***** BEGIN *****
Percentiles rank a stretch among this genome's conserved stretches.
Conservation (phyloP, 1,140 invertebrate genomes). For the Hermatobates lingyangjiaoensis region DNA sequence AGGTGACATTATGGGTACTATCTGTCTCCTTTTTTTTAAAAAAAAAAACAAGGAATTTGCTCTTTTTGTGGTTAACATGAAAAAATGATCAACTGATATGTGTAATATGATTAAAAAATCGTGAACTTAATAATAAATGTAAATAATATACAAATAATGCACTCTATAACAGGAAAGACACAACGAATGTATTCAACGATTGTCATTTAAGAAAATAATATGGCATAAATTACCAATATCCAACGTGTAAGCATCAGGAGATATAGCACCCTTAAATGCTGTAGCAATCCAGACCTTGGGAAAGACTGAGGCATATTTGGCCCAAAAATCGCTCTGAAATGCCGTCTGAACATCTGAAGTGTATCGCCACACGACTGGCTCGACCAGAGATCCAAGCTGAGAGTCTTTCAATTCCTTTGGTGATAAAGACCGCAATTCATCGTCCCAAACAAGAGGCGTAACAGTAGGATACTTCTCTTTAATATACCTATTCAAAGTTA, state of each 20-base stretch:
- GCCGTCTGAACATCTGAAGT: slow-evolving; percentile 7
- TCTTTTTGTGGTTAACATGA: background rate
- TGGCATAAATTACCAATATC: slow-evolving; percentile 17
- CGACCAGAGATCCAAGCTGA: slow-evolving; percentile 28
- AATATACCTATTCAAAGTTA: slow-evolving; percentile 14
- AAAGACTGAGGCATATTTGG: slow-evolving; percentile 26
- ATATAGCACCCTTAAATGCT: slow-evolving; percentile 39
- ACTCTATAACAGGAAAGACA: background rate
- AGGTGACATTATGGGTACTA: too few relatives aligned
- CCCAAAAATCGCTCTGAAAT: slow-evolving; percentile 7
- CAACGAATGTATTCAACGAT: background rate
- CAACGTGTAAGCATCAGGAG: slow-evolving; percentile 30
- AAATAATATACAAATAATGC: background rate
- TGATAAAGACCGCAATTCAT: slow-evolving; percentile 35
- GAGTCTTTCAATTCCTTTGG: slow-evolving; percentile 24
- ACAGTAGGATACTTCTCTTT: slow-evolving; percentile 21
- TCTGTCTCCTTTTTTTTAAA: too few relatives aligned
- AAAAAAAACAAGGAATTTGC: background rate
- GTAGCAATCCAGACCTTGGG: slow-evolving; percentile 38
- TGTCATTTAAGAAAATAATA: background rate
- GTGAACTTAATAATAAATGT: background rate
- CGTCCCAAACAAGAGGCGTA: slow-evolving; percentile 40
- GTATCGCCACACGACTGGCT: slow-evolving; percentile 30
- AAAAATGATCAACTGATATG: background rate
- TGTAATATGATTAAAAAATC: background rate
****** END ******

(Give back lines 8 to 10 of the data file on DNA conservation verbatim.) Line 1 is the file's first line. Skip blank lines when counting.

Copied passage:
- AAAGACTGAGGCATATTTGG: slow-evolving; percentile 26
- ATATAGCACCCTTAAATGCT: slow-evolving; percentile 39
- ACTCTATAACAGGAAAGACA: background rate